A wholly-owned subsidiary of home furnishings giant IKEA has been accused of destroying rapidly-dwindling old growth forests in Russia. The NGO Protect the Forest accuses IKEA’s Swedwood of clear cutting and logging old-growth trees in the region of Karelia in northern Russia. IKEA claims that it is operating within the standards set by third party certifier Forest Stewardship Council. Unfortunately, it seems that the Russian standards for FSC certification do not ban logging in old-growth areas.
Certification Not Enough to Protect
“Swedish forests are already impoverished, and now the same thing is happening with the valuable forests in Russian Karelia,” stated Protect the Forest board member Linda Ellegaard Nordström. “The same environmental certification system is used in both Sweden and Russia: the Forest Stewardship Council (FSC). This is a disaster for the forest both here in Sweden and in Russia. The company NEPCon, which certifies that Swedwood’s forestry is compliant with FSC standards, allows the logging of trees which are 200-600 years old.”
IKEA has clearly stated its sustainable forestry commitments: “The IKEA Group participates in a number of forestry projects with external organizations in order to contribute to the development of responsible forestry practices and policies in countries where we work. The IKEA Group’s forestry projects focus on responsible management practices, building capacity for third party certification, combating illegal logging and forestry research and education.”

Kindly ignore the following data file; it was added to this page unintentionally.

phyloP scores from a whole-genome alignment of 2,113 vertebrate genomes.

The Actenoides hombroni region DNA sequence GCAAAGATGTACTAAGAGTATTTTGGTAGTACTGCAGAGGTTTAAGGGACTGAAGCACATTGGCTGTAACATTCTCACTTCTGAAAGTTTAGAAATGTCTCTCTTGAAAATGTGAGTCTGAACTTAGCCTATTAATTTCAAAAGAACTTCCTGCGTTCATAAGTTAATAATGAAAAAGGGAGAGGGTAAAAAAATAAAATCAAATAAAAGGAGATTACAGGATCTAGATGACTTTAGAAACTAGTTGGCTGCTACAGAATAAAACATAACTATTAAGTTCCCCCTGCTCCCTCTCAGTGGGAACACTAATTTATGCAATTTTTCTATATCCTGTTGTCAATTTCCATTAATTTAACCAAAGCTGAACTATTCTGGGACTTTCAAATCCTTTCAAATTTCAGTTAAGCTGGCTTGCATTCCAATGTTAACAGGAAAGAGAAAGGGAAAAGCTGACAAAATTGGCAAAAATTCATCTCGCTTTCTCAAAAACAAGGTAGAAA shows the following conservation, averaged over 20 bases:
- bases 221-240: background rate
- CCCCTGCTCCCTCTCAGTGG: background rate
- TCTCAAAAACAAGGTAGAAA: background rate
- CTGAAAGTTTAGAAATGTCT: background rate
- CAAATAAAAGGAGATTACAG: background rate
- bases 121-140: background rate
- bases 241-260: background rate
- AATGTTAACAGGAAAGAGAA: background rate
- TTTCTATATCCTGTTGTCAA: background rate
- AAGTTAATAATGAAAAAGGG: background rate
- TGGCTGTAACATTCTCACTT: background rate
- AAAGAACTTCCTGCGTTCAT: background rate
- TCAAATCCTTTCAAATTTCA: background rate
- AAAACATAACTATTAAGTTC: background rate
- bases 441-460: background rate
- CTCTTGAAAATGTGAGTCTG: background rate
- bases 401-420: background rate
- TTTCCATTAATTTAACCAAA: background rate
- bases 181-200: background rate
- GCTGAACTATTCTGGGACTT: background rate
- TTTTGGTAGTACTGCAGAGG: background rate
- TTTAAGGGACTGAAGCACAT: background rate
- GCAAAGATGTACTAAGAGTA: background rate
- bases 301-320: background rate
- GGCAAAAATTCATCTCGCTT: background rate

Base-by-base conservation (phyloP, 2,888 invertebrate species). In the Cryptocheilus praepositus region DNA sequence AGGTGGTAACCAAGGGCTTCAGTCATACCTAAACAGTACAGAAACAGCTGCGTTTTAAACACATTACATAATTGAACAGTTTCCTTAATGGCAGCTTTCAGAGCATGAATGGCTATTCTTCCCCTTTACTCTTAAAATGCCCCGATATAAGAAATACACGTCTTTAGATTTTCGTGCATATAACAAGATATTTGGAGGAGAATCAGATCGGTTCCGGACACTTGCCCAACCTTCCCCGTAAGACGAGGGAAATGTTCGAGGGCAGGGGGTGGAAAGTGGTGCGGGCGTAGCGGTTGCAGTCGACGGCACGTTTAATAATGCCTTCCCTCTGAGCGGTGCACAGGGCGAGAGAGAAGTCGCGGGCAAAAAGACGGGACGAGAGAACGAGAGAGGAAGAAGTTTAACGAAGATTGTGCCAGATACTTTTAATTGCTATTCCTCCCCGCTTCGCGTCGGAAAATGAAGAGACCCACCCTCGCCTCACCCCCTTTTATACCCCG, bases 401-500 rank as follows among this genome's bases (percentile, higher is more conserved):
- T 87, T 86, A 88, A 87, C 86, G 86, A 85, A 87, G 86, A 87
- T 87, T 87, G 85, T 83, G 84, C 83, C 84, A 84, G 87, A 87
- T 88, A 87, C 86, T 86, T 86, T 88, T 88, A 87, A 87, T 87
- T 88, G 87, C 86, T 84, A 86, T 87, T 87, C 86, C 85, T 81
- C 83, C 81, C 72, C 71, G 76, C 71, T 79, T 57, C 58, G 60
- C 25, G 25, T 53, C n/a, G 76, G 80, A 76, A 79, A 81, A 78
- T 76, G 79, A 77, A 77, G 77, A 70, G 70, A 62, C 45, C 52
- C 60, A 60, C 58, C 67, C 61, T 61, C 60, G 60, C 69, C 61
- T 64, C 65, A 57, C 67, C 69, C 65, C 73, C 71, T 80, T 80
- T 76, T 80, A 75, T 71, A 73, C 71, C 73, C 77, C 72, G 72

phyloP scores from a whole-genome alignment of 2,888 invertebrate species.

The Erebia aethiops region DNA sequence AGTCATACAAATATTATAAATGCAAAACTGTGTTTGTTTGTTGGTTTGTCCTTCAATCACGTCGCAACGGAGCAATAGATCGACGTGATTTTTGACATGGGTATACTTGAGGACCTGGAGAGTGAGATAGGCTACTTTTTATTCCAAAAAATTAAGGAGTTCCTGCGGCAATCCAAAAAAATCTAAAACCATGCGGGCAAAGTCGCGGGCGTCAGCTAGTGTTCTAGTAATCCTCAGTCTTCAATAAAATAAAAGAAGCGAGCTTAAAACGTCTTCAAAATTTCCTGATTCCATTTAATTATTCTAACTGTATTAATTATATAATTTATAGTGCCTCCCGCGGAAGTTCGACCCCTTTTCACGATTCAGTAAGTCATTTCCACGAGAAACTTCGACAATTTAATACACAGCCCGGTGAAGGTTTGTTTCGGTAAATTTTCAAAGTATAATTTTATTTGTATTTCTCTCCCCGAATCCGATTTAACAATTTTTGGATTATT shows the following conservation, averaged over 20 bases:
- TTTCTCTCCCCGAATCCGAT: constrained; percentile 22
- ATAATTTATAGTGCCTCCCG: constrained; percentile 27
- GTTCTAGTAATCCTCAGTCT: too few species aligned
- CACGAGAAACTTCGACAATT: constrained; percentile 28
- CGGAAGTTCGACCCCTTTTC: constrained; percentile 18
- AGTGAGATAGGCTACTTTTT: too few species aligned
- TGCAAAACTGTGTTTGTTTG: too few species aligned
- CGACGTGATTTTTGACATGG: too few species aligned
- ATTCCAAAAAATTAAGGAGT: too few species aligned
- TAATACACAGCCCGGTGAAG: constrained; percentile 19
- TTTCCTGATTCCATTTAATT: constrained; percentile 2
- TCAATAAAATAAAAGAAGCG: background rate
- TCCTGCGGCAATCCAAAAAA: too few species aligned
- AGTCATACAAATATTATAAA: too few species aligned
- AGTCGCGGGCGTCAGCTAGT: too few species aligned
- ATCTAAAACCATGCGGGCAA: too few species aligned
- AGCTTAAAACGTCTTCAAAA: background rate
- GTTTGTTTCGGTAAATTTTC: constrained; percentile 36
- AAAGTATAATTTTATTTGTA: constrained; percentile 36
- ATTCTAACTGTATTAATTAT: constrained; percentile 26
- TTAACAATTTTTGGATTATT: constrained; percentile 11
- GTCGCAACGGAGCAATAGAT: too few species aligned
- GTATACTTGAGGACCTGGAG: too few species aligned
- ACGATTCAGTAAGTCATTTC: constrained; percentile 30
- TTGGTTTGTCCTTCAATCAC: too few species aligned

This video from Al Jazeera English shows centuries-old trees that were “cleared” from forests.
The video demonstrates the disagreement on the definitions of old-growth and high value conservation forest, and this allows Swedwood to remain within the letter of the law.
IKEA’s Good, But Could Be Better
IKEA is by no means the worst offender with these activities – illegal logging on a huge scale is going on all over the world, and the Swedish company has made many advances that its competitors have not matched, including working with global NGOs like WWF and Rainforest Alliance. These examples of corporate social responsibility may indicate that drawing attention to this situation via public pressure (such as this petition) will lead the furniture giant to go beyond compliance and do the right thing in Karelia.
IKEA has a good record in several areas of environmental stewardship; for example, over half its energy is derived from renewable sources, and the IKEA Foundation is active in combatting child labor in India. The company’s own website confirms that they have a ways to go in terms of sustainable logging: “The share of FSC certified solid wood in the IKEA range increased to 16.2% in FY11, up from 15.8% in the previous year.”
Their 2011 annual summary on sustainability efforts concludes: “We will continue to strengthen our sustainability direction and keep it at the heart of our business. We can have a positive impact on people and the planet. What could be more important?” We agree.
Sign the petition asking IKEA to desist from logging old growth forest, in alignment with their stated values.
Image: Cross-section of 400 year old tree logged by IKEA, sent to corporate HQ by Protect the Forest NGO May 2012 Photo: Daniel Rutschman